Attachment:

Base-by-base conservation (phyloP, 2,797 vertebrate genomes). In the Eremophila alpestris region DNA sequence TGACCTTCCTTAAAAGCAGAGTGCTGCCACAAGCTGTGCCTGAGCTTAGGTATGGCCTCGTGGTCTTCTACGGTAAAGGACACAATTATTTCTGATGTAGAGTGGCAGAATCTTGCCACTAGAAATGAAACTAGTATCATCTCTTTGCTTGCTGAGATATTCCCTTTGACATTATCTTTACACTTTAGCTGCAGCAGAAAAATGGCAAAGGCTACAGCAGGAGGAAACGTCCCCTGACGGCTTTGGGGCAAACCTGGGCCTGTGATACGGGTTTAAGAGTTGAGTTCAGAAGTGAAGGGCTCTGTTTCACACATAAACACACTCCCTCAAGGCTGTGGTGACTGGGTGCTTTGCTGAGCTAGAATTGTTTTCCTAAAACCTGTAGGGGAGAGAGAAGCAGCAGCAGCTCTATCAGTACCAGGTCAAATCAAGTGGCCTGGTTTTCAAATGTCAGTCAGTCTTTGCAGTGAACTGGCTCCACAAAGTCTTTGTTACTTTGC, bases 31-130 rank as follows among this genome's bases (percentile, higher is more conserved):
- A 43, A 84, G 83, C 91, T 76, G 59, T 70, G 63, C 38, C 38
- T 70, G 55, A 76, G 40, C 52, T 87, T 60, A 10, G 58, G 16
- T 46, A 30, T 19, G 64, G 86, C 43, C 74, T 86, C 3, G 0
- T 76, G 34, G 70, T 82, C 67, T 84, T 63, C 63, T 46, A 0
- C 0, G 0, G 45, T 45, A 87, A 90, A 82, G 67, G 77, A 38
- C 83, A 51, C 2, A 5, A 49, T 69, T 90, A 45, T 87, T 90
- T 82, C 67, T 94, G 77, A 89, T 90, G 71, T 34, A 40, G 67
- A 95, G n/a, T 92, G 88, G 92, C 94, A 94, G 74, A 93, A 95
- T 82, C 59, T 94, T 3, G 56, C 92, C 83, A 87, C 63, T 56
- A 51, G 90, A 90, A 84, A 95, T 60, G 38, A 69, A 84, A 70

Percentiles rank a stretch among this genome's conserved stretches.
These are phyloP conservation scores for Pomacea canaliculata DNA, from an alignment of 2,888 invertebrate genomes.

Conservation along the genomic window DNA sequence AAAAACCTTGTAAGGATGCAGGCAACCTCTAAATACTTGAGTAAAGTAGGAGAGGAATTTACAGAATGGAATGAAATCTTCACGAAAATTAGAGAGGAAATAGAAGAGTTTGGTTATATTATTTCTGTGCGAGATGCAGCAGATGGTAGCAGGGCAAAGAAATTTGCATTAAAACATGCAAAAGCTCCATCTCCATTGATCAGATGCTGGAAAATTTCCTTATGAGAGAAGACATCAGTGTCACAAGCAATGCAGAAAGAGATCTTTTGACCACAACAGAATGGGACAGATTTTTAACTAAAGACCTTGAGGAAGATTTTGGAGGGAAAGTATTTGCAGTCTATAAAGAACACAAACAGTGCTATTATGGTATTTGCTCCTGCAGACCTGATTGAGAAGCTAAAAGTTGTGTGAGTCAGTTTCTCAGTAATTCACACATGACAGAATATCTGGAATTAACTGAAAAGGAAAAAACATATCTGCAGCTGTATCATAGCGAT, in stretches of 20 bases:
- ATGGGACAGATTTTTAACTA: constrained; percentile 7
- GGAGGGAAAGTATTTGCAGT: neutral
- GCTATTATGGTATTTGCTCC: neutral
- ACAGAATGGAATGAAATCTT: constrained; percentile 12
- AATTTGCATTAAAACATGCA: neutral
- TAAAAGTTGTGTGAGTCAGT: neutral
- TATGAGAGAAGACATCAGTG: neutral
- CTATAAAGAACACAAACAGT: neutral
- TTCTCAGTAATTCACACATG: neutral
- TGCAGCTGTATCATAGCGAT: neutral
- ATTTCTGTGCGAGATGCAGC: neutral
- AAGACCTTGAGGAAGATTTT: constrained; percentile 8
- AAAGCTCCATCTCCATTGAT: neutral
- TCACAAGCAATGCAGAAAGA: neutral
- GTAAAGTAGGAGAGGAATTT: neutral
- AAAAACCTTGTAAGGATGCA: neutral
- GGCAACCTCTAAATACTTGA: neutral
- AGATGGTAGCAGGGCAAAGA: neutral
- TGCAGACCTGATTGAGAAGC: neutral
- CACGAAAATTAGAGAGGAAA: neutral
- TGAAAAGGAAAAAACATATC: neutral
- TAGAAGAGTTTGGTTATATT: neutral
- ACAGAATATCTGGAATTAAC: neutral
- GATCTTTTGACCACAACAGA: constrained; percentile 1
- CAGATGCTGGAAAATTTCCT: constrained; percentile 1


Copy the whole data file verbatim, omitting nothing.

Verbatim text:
Base-by-base conservation (phyloP, 2,797 vertebrate genomes). In the Eremophila alpestris region DNA sequence TGACCTTCCTTAAAAGCAGAGTGCTGCCACAAGCTGTGCCTGAGCTTAGGTATGGCCTCGTGGTCTTCTACGGTAAAGGACACAATTATTTCTGATGTAGAGTGGCAGAATCTTGCCACTAGAAATGAAACTAGTATCATCTCTTTGCTTGCTGAGATATTCCCTTTGACATTATCTTTACACTTTAGCTGCAGCAGAAAAATGGCAAAGGCTACAGCAGGAGGAAACGTCCCCTGACGGCTTTGGGGCAAACCTGGGCCTGTGATACGGGTTTAAGAGTTGAGTTCAGAAGTGAAGGGCTCTGTTTCACACATAAACACACTCCCTCAAGGCTGTGGTGACTGGGTGCTTTGCTGAGCTAGAATTGTTTTCCTAAAACCTGTAGGGGAGAGAGAAGCAGCAGCAGCTCTATCAGTACCAGGTCAAATCAAGTGGCCTGGTTTTCAAATGTCAGTCAGTCTTTGCAGTGAACTGGCTCCACAAAGTCTTTGTTACTTTGC, bases 31-130 rank as follows among this genome's bases (percentile, higher is more conserved):
- A 43, A 84, G 83, C 91, T 76, G 59, T 70, G 63, C 38, C 38
- T 70, G 55, A 76, G 40, C 52, T 87, T 60, A 10, G 58, G 16
- T 46, A 30, T 19, G 64, G 86, C 43, C 74, T 86, C 3, G 0
- T 76, G 34, G 70, T 82, C 67, T 84, T 63, C 63, T 46, A 0
- C 0, G 0, G 45, T 45, A 87, A 90, A 82, G 67, G 77, A 38
- C 83, A 51, C 2, A 5, A 49, T 69, T 90, A 45, T 87, T 90
- T 82, C 67, T 94, G 77, A 89, T 90, G 71, T 34, A 40, G 67
- A 95, G n/a, T 92, G 88, G 92, C 94, A 94, G 74, A 93, A 95
- T 82, C 59, T 94, T 3, G 56, C 92, C 83, A 87, C 63, T 56
- A 51, G 90, A 90, A 84, A 95, T 60, G 38, A 69, A 84, A 70

Percentiles rank a stretch among this genome's conserved stretches.
These are phyloP conservation scores for Pomacea canaliculata DNA, from an alignment of 2,888 invertebrate genomes.

Conservation along the genomic window DNA sequence AAAAACCTTGTAAGGATGCAGGCAACCTCTAAATACTTGAGTAAAGTAGGAGAGGAATTTACAGAATGGAATGAAATCTTCACGAAAATTAGAGAGGAAATAGAAGAGTTTGGTTATATTATTTCTGTGCGAGATGCAGCAGATGGTAGCAGGGCAAAGAAATTTGCATTAAAACATGCAAAAGCTCCATCTCCATTGATCAGATGCTGGAAAATTTCCTTATGAGAGAAGACATCAGTGTCACAAGCAATGCAGAAAGAGATCTTTTGACCACAACAGAATGGGACAGATTTTTAACTAAAGACCTTGAGGAAGATTTTGGAGGGAAAGTATTTGCAGTCTATAAAGAACACAAACAGTGCTATTATGGTATTTGCTCCTGCAGACCTGATTGAGAAGCTAAAAGTTGTGTGAGTCAGTTTCTCAGTAATTCACACATGACAGAATATCTGGAATTAACTGAAAAGGAAAAAACATATCTGCAGCTGTATCATAGCGAT, in stretches of 20 bases:
- ATGGGACAGATTTTTAACTA: constrained; percentile 7
- GGAGGGAAAGTATTTGCAGT: neutral
- GCTATTATGGTATTTGCTCC: neutral
- ACAGAATGGAATGAAATCTT: constrained; percentile 12
- AATTTGCATTAAAACATGCA: neutral
- TAAAAGTTGTGTGAGTCAGT: neutral
- TATGAGAGAAGACATCAGTG: neutral
- CTATAAAGAACACAAACAGT: neutral
- TTCTCAGTAATTCACACATG: neutral
- TGCAGCTGTATCATAGCGAT: neutral
- ATTTCTGTGCGAGATGCAGC: neutral
- AAGACCTTGAGGAAGATTTT: constrained; percentile 8
- AAAGCTCCATCTCCATTGAT: neutral
- TCACAAGCAATGCAGAAAGA: neutral
- GTAAAGTAGGAGAGGAATTT: neutral
- AAAAACCTTGTAAGGATGCA: neutral
- GGCAACCTCTAAATACTTGA: neutral
- AGATGGTAGCAGGGCAAAGA: neutral
- TGCAGACCTGATTGAGAAGC: neutral
- CACGAAAATTAGAGAGGAAA: neutral
- TGAAAAGGAAAAAACATATC: neutral
- TAGAAGAGTTTGGTTATATT: neutral
- ACAGAATATCTGGAATTAAC: neutral
- GATCTTTTGACCACAACAGA: constrained; percentile 1
- CAGATGCTGGAAAATTTCCT: constrained; percentile 1